SJAA Ephemeris March 2011 | SJAA Home | Contents | Previous | Next

The Last Month in Astronomy


10-FEB-2011 • 3 Shuttles • Shuttle flights 133, 134 and 135 are upcoming. Discovery flies STS-133 taking spare parts to the ISS in late February. STS-134 (Endeavour) will be commanded by Mark Kelly and it will deliver the Alpha Magnetic Spectrometer. Atlantis may launch as early as June 28. It is the last shuttle launch and it will deliver the Raffaello module. Wait a minute? Haven’t we said “last shuttle launch” before? Well, STS-135 might not be the last launch either. At least one speculation has it that Endeavour will be kept in launch ready condition and it will be used once a year by a non-government company until 2017 when NASA will once again have a method for putting astronauts into orbit.

)08-FEB-2011 •Stardust at 12• Not many spacecraft get to celebrate their 12th anniversary at all. But fewer still celebrate by firing up the rockets. That’s what Stardust did on its way to a rendezvous with Tempel 1. Does the comet name sound familiar? Deep Impact flew by Tempel 1 in 2005. Scientists are hoping to see changes that have occurred in the intervening years.

08-FEB-2011 •Europa Adaptive Optics• Franck Marchis and other astronomers using the high resolution infrared camera at the Keck Observatory wanted to make use of the adaptive optics - the technology that allows a telescope to handle atmospheric aberrations by making up to 2,000 changes per minute. But that technology needs a guide star usually created with a laser. But Marchis et. al. wanted to look into the clouds of Jupiter and the laser-created guide star was not bright enough compared to Jupiter. The solution? Use Europa as the guide star. The result is high resolution infrared images of Jupiter that exceed what Hubble can do.

03-FEB-2011 •Mars Changing• The Mars Reconnaissance Orbit has taken notice of the changes in Northern Mars. The dunes were once thought to be fairly static but changes, both sudden and gradual, can be seen. Some changes are the result of sand avalanches. Why in the North? It might be that winds are stronger near the poles. Over a 2 Mars-year period, 40% of the sites monitored showed major changes.

02-FEB-2011 •Exoplanets Abound• In what might already be the biggest astronomical news story of 2011, NASA’s Kepler mission announced that more than 1200 planet candidates have been found. Note that these candidates are only from the first 4 months worth of data. They are called “candidates” because their transit of their star has been seen just twice. If the next transit occurs as expected the candidates will be confirmed. It is expected that at least 80% of the candidates will be confirmed. At least 5 of these planets appear to be Earth-sized planets located in the goldilocks zone (not too hot, not too cold). Furthermore, there is now clear evidence that Jupiter and larger planets are rare. Most of the new candidates are around Neptune-size and the discovery-bias is still pointing to larger planets. Most of the planet candidates are around Sun-like stars, stars with surface temperatures near 6000K. Since this is based on 4 months of data, the longest orbits take about 120 days. At this rate, it will take until late 2012 before Earth-sized planets in an Earth-sized orbit will be discovered. At the same time, NASA announced the discovery of a 6 planet system around a star now called Kepler-11. The planet furthest from Kepler-11 is much closer than Venus is to the Sun. This is interesting because it wasn’t known that so many planets could be found in such a compact system. See the diagrams on page 3.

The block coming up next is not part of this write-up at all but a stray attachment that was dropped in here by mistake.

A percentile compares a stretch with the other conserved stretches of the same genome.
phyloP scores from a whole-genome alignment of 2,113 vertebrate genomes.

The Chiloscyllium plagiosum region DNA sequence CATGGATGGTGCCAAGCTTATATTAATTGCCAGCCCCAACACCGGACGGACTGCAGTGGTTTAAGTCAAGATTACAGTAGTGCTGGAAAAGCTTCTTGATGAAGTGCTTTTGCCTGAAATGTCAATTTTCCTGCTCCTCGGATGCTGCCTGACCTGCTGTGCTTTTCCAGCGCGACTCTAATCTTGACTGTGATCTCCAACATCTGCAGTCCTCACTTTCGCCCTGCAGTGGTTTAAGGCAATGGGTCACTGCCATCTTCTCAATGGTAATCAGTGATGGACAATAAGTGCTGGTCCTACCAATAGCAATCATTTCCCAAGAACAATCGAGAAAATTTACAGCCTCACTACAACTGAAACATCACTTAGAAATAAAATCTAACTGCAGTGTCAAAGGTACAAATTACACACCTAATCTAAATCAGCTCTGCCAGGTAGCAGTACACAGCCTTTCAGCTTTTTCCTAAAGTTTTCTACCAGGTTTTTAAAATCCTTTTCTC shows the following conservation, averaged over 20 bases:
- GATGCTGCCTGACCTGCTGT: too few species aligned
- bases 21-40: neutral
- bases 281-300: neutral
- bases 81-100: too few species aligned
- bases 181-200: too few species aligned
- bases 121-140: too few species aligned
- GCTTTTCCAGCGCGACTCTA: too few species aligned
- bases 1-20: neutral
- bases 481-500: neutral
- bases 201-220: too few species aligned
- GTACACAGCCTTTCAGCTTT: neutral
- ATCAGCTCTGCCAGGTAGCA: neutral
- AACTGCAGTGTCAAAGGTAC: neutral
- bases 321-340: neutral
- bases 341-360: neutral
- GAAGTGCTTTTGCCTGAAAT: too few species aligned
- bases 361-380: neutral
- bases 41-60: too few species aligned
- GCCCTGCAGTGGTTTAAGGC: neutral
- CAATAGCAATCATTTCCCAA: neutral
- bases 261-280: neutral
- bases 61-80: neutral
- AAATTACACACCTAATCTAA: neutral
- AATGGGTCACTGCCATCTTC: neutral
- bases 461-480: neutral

20-JAN-2011 •Black holes<>Dark matter• One theory has it that a black hole at the center of a galaxy is related to a dark matter halo. Well, maybe not. Scientists at the Max Planck Institute in Germany have shown the black hole is related to the bulge in the galactic center. They found that galaxies without a central bulge even with a massive dark matter halo can have low mass black holes at best. Ralf Bender said “It is hard to conceive how the low-density, widely distributed non-baryonic dark matter could influence the growth of a black hole in a very tiny volume deep inside a galaxy.”

12-JAN-2011 •(Not so) Standard Candle• Cepheids, the variable stars that are used as a standard candle to estimate distances to deep sky objects, may not be so standard after all. The problem is that Cepheids lose mass through stellar winds. Cepheids were used to determine that galaxies are not “spiral nebulae” within our own galaxy. They were also used by Hubble to determine that the universe is expanding. The drop in mass was determined using the Spitzer Space Telescope studying the “original” Cepheid, Delta Cephei. The result doesn’t mean that past discoveries are void but it does mean the future Cepheid measurements could be more accurate, i.e. reduce the error bar.


Previous | Contents | Next